FIG. 1 shows a fastener 10 securing a bundle of cable 12. It should be noted that the fastener 10 would normally be wound more tightly about the cable 12 than has been illustrated. The particular representation has been selected to highlight the manner in which the fastener 10 attaches to the cable 12 and how the fastener 10 maintains the cable 12 in a bundled or coiled form.
The construction of the fastener 10 is detailed in FIG. 2. It comprises an elongate flexible base strip 14. Hooked fasteners 16 cover the entirety of one face 18 of the base strip 14, and are anchored directly in the base strip 14 and extend away from the one face 18. Each hook is essentially a loop of fairly rigid fibre which has been cut to define a hooking element. The base strip 14 and hooked fasteners 16 are essentially a strip of Velcro™ material.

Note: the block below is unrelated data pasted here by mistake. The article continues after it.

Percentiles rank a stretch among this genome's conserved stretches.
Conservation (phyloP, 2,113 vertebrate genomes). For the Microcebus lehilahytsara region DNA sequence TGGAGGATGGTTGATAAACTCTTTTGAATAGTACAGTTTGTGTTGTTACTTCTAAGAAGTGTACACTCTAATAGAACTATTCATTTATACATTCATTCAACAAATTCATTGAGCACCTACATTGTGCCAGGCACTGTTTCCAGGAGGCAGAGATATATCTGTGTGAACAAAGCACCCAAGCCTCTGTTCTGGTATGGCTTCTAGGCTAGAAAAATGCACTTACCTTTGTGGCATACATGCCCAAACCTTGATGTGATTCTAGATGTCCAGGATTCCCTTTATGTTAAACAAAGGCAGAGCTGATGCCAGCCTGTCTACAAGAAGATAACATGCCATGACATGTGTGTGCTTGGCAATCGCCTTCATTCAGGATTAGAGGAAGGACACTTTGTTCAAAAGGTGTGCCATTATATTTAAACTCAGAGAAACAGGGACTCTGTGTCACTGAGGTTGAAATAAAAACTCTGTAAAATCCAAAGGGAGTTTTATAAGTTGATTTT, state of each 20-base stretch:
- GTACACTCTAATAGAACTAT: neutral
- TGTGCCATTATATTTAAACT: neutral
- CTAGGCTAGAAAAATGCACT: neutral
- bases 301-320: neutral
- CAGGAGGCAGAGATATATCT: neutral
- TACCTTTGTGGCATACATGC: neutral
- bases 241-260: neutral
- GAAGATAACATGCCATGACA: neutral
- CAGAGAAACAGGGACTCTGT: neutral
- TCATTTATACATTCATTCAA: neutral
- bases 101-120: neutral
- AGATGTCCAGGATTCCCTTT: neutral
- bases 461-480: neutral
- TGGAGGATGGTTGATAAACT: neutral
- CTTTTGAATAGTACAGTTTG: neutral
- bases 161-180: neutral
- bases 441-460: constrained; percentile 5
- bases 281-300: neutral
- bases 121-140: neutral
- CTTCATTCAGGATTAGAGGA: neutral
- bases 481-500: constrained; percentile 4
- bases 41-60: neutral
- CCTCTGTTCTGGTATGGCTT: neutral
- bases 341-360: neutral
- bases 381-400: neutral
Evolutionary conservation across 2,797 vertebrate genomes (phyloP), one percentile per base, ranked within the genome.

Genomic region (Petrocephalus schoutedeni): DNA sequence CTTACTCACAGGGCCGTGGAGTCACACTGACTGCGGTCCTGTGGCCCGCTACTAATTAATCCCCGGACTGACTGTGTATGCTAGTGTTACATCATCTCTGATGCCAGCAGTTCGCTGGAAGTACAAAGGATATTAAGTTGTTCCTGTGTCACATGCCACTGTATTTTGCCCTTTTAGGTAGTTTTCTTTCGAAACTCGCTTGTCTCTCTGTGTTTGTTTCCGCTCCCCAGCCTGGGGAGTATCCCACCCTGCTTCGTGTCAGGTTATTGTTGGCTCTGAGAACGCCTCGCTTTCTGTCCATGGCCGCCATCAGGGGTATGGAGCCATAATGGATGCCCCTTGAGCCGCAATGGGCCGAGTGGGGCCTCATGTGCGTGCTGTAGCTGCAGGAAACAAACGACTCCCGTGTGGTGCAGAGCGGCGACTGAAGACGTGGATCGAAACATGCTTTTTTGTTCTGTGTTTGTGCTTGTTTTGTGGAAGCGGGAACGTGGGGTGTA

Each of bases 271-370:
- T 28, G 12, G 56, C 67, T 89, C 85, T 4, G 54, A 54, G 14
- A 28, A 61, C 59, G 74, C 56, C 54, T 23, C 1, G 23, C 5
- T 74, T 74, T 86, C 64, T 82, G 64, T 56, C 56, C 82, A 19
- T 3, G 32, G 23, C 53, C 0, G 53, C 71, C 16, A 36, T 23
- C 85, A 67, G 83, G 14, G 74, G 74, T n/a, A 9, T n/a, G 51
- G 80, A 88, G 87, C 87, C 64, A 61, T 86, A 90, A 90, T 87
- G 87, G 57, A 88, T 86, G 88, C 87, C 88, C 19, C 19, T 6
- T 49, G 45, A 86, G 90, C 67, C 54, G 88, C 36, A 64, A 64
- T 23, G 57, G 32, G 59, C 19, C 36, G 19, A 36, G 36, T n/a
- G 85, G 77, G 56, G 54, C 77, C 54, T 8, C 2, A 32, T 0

The opposite face 20 of the base strip 14 is associated with three connectors. A first connector 22 is positioned adjacent one end of the base strip 14; a second connector 24, adjacent an opposing end of the base strip 14, and a third connector 26 intermediate the two connectors 22,24. The first and second connectors 22,24 are formed with a mass of fibrous loop fastening material, and more particularly are cut from standard Velcro™ fastener sheets of this general nature. The first connector 22, which is typical, has fibrous loop fastening material 28 anchored to a base sheet 30. The base sheet 30 is secured to the opposing face 20 of the base strip 14 by means of any appropriate adhesive.